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From Longman Dictionary of Contemporary Englishsecularsec‧u‧lar /ˈsekjələ $ -ər/ ●○○ adjective  1 RRELIGIONnot connected with or controlled by a church or other religious authority secular education our modern secular societysee thesaurus at religious2 RRCa secular priest lives among ordinary people, rather than with other priests in a monastery
Examples from the Corpus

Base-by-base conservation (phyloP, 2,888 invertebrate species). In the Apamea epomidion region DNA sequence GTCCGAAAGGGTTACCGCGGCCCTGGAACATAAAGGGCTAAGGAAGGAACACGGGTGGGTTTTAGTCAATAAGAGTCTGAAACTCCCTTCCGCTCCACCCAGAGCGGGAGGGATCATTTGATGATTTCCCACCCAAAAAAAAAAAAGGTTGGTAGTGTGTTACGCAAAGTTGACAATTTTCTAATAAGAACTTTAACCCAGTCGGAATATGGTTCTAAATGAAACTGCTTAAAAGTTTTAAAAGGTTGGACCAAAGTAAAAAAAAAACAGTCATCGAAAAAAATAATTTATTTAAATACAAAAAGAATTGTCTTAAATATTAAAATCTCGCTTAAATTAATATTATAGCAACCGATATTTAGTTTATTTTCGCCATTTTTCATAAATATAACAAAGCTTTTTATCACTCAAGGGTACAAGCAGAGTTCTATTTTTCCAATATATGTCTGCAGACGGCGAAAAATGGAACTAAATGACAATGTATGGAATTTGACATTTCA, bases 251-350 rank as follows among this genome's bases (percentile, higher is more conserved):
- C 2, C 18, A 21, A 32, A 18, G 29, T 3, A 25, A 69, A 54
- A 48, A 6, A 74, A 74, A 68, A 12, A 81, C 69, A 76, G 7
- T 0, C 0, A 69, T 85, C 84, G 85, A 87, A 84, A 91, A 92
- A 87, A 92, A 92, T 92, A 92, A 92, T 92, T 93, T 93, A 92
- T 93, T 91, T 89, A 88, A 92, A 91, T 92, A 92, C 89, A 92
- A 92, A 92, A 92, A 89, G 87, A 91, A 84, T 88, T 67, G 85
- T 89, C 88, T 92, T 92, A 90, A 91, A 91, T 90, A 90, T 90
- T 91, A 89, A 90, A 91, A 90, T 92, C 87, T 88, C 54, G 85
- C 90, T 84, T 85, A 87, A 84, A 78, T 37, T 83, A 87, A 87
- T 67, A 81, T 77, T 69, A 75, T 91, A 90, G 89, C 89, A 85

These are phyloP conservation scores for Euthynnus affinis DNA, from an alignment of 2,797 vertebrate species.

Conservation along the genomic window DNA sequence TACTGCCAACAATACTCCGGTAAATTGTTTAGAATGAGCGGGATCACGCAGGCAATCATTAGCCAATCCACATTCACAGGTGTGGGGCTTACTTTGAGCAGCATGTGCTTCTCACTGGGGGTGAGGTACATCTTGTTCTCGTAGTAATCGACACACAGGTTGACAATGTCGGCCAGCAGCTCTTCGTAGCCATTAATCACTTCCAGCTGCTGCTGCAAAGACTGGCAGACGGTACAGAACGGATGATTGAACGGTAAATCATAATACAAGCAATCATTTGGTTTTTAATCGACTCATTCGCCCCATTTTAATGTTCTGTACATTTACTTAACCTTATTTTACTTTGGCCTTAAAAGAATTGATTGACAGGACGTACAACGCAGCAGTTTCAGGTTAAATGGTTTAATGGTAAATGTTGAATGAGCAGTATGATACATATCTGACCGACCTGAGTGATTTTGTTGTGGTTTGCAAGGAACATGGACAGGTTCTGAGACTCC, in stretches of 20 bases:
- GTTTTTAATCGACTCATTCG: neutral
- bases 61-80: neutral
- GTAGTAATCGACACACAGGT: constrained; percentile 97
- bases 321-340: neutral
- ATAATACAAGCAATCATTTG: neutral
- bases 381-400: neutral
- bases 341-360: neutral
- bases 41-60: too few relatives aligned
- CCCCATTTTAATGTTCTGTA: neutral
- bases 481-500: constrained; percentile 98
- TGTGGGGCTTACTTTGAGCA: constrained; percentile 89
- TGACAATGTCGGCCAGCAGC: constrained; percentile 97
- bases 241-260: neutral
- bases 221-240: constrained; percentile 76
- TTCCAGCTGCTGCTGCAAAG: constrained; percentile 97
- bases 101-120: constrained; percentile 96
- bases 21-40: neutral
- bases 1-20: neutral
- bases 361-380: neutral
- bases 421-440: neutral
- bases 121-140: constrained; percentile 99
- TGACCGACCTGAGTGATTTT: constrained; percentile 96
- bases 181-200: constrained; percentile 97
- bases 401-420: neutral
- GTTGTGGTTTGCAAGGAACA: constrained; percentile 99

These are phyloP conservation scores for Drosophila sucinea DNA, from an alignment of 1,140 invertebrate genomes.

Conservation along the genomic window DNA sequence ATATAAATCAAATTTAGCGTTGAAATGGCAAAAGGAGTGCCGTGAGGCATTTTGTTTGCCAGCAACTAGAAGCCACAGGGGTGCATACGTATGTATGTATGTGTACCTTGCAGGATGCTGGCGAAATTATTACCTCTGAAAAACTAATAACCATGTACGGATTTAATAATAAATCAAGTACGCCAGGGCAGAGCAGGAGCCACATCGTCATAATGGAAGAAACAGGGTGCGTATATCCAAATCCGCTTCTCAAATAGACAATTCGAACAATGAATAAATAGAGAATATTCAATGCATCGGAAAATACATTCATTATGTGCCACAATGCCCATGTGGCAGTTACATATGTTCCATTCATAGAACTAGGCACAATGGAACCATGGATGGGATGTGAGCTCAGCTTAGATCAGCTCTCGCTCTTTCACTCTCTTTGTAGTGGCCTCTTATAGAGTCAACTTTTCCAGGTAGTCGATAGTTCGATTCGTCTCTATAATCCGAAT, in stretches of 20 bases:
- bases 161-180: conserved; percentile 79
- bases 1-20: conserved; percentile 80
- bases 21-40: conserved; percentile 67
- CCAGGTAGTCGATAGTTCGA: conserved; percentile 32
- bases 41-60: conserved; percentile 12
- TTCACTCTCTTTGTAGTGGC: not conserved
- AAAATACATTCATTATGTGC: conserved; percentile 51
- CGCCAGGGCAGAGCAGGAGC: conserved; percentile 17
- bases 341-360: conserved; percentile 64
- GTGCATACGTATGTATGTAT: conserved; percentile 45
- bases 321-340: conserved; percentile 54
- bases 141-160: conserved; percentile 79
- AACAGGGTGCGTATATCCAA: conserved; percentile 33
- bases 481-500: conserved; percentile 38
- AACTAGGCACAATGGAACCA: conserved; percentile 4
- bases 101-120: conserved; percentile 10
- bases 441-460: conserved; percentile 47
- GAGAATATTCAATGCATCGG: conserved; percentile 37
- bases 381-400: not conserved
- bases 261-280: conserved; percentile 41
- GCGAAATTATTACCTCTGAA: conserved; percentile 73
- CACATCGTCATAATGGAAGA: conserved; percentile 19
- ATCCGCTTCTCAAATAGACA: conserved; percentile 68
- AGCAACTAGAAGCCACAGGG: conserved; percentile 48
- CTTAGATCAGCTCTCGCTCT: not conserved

secularThe government is secular.Knowledge is no longer sacred but secular.Harris did all the preliminary research and visited the secular buildings, Pevsner confined himself to churches and medieval domestic buildings.Without doubt, the latter development represents a secular change in the strategic environment of profound importance.secular musicThe solution might well be an ecumenical link, or a secular organisation where we could bring a spiritual dimension.Twenty-six women from the church and secular press, radio and television agencies participated.And, he might have added, a special kind of secular salvation.Yet the irreligious Jinnah wanted two religious states, while the religious Gandhi would countenance only a united secular state.The priesthood of central computing has already given way to a secular world of laypeople playing with multiplying microprocessors.
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